- Outstanding Progress
Secreted PD-L1 variants mediate resistance to PD-L1 blockade therapy in non-small cell lung cancer
Bo Gong1,2, Kazuma Kiyotani3, Seiji Sakata4, Seiji Nagano5,6, Shun Kumehara5,6, Satoko Baba4, Benjamin Besse7,8, Noriko Yanagitani9, Luc Friboulet7, Makoto Nishio9, Kengo Takeuchi4,10, Hiroshi Kawamoto5, Naoya Fujita1,2, Ryohei Katayama1*
1 Cancer Chemotherapy Center, Japanese Foundation for Cancer Research, 3-8-31, Ariake, Koto-ku, Tokyo 135-8550, JAPAN.
2 Department of Computational Biology and Medical Sciences, Graduate School of Frontier Sciences, The University of Tokyo, 5-1-5, Kashiwanoha, Kashiwa-shi, Chiba, 277-8561, JAPAN.
3 Immunopharmacogenomics Group, Cancer Precision Medicine Center, Japanese Foundation for Cancer Research, 3-8-31, Ariake, Koto-ku, Tokyo 135-8550, JAPAN.
4 Pathology Project for Molecular Targets, Cancer Institute, Japanese Foundation for Cancer Research, 3-8-31, Ariake, Koto-ku, Tokyo 135-8550, JAPAN.
5 Laboratory of Immunology, Institute for Frontier Medical Sciences, Kyoto University, 53 Kawaramachi, Syogoinn, Sakyo-ku, Kyoto, JAPAN.
6 Department of Hematology and Oncology, Graduate School of Medicine, Kyoto University, 53 Kawaramachi, Syogoinn, Sakyo-ku, Kyoto, JAPAN.
7 INSERM U981, Gustave Roussy Cancer Campus, Université Paris Saclay, Villejuif, France.
8 Department of Cancer Medicine, Gustave RoussyCancer Campus, Villejuif, France
9 The Cancer Institute Hospital, Japanese Foundation for Cancer Research, 3-8-31, Ariake, Koto-ku, Tokyo 135-8550, JAPAN.
10 Division of Pathology, Cancer Institute, Japanese Foundation for Cancer Research, 3-8-31, Ariake, Koto-ku, Tokyo 135-8550, JAPAN.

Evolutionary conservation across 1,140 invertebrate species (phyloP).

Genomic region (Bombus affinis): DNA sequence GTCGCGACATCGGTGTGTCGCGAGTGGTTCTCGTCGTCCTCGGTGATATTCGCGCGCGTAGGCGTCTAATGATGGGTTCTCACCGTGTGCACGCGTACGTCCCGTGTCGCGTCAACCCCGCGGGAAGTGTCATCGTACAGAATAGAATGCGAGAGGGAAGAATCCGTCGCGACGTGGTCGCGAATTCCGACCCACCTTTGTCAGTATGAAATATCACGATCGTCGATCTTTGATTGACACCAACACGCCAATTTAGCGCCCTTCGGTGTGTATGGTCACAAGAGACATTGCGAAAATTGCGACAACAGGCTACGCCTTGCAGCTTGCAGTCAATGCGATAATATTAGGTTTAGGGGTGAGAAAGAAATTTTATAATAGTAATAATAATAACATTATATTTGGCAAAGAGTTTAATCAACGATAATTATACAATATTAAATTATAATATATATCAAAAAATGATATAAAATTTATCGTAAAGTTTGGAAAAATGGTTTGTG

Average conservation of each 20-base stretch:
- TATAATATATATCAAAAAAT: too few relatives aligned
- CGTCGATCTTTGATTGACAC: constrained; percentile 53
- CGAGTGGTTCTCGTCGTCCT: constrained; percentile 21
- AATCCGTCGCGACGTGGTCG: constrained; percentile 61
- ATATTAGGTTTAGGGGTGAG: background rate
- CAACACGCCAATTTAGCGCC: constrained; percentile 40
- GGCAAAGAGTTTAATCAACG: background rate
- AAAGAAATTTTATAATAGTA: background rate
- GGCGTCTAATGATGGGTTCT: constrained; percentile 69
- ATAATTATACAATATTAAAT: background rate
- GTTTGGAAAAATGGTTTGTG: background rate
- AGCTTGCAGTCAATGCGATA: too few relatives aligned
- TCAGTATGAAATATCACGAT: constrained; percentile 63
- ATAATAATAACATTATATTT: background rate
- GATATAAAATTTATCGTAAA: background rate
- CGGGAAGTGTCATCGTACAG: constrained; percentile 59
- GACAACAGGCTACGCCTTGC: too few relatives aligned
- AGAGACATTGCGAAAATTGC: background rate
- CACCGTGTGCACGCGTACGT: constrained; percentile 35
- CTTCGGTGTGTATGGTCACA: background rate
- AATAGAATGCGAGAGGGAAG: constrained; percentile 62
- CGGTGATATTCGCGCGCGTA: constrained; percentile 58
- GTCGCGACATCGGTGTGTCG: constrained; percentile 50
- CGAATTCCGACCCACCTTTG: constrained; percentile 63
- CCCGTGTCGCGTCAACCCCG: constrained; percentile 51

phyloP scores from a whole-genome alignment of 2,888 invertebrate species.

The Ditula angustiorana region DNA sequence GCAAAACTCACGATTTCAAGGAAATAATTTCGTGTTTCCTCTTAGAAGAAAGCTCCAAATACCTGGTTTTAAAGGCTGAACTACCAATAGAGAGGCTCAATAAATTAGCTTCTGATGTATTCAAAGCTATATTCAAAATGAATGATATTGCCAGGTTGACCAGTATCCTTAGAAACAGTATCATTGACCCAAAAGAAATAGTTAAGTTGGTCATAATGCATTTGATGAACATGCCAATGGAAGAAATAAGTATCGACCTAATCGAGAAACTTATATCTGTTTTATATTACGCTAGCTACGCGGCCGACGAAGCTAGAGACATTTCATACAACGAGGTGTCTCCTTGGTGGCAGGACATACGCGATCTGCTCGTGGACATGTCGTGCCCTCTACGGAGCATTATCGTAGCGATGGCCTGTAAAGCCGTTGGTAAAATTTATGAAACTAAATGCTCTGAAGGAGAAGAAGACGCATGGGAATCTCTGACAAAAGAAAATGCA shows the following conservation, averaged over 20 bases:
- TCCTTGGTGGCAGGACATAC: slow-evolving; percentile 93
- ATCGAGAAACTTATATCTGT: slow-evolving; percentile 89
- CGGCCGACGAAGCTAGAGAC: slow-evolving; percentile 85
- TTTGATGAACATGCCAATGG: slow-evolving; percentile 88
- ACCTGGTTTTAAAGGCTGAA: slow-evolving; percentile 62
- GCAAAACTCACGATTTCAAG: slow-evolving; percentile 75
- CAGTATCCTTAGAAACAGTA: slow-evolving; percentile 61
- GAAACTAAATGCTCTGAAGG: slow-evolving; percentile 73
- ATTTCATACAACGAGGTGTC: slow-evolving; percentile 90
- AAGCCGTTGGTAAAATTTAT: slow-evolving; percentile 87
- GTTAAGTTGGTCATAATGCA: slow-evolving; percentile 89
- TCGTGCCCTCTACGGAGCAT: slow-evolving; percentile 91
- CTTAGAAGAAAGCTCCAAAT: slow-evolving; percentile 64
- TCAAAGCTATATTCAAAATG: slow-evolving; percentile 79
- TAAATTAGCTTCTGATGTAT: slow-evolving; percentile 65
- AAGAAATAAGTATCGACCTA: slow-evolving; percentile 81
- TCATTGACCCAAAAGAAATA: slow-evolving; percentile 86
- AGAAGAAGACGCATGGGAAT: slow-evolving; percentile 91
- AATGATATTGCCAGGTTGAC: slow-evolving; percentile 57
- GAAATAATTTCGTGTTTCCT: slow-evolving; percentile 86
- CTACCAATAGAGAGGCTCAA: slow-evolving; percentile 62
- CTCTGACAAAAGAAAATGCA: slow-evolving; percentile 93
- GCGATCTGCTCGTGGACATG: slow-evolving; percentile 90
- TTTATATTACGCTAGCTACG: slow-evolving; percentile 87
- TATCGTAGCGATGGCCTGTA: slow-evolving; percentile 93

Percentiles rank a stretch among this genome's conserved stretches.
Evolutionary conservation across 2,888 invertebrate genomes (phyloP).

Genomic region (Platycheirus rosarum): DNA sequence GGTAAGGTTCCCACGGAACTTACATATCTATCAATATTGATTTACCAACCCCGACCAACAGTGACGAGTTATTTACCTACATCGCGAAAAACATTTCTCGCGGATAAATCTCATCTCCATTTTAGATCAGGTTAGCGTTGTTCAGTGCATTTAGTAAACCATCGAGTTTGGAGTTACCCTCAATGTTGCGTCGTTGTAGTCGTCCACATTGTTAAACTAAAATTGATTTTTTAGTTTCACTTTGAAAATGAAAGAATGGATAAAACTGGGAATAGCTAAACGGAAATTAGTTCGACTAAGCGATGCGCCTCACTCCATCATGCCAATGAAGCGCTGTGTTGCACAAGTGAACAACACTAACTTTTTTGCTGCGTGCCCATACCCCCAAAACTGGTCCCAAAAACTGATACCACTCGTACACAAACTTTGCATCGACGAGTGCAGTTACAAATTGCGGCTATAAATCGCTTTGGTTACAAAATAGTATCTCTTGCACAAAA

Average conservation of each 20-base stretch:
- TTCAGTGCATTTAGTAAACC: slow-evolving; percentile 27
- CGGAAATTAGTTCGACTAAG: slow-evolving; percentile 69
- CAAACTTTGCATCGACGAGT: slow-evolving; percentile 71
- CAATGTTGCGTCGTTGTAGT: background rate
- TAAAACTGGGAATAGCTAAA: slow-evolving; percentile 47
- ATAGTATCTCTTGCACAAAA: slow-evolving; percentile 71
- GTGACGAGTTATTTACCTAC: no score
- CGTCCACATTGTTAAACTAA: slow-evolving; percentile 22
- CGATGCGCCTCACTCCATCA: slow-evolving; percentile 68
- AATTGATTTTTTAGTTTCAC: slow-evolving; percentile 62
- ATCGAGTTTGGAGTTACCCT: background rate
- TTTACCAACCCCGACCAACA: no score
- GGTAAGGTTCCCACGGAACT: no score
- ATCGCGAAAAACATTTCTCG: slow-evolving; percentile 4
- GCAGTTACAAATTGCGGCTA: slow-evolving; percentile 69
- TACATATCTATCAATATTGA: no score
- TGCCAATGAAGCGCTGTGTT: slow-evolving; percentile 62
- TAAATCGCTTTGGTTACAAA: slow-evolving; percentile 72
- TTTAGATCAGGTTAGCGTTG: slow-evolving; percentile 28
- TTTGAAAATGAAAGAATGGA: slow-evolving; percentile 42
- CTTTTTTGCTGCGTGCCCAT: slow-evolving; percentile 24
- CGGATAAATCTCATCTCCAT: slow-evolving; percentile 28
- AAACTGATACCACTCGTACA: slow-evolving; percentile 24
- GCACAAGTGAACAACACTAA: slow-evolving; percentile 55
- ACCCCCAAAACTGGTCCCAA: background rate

In general, immune system in our body will protect us from infection or carcinogenesis through recognizing and eliminating foreign pathogens, such as bacteria and viruses, or pre-cancerous and cancerous cells. Immune checkpoint molecules including programmed cell death 1 (PD-1) and its ligand (PD-L1) have been revealed to promote cancer survival by suppressing the function of immune cells, especially cytotoxic T cells (CTLs). Recently, immune checkpoint blockade antibody therapies against PD-1 or PD-L1 have been widely used and shown remarkable tumor shrinkage or durable disease control in various cancer. However, therapeutic resistance after initial response is increasingly observed, and the mechanisms underlying anti-PD-L1 blockade antibody (aPD-L1) treatment have not been clarified yet.
In current study, we identified two unique secreted PD-L1 splicing variants from aPD-L1-resistant NSCLC patients. These secreted PD-L1 variants worked as “decoys” of aPD-L1 antibody in HLA-matched co-culture system of iPSC-derived CD8 T cells and cancer cells. Importantly, expression of secreted PD-L1 variant in cancer cells induced an accumulation of soluble PD-L1 in plasma, and mediated therapeutic resistance to PD-L1 blockade in the MC38 syngeneic mice model (Figure 1). Moreover, PD-1 blockade antibody but not PD-L1 antibody retained its inhibitory activity in the presence of secreted PD-L1 variants. These results suggested that the anti-PD-1 antibody might overcome the secreted PD-L1 variant–induced resistance in vitro and in vivo.
Our finding revealed novel mechanisms for the resistance to PD-L1 blockade antibodies and anti-PD-1 treatment could be a therapeutic option to overcome the resistance mediated by secreted PD-L1 variants (Figure 2).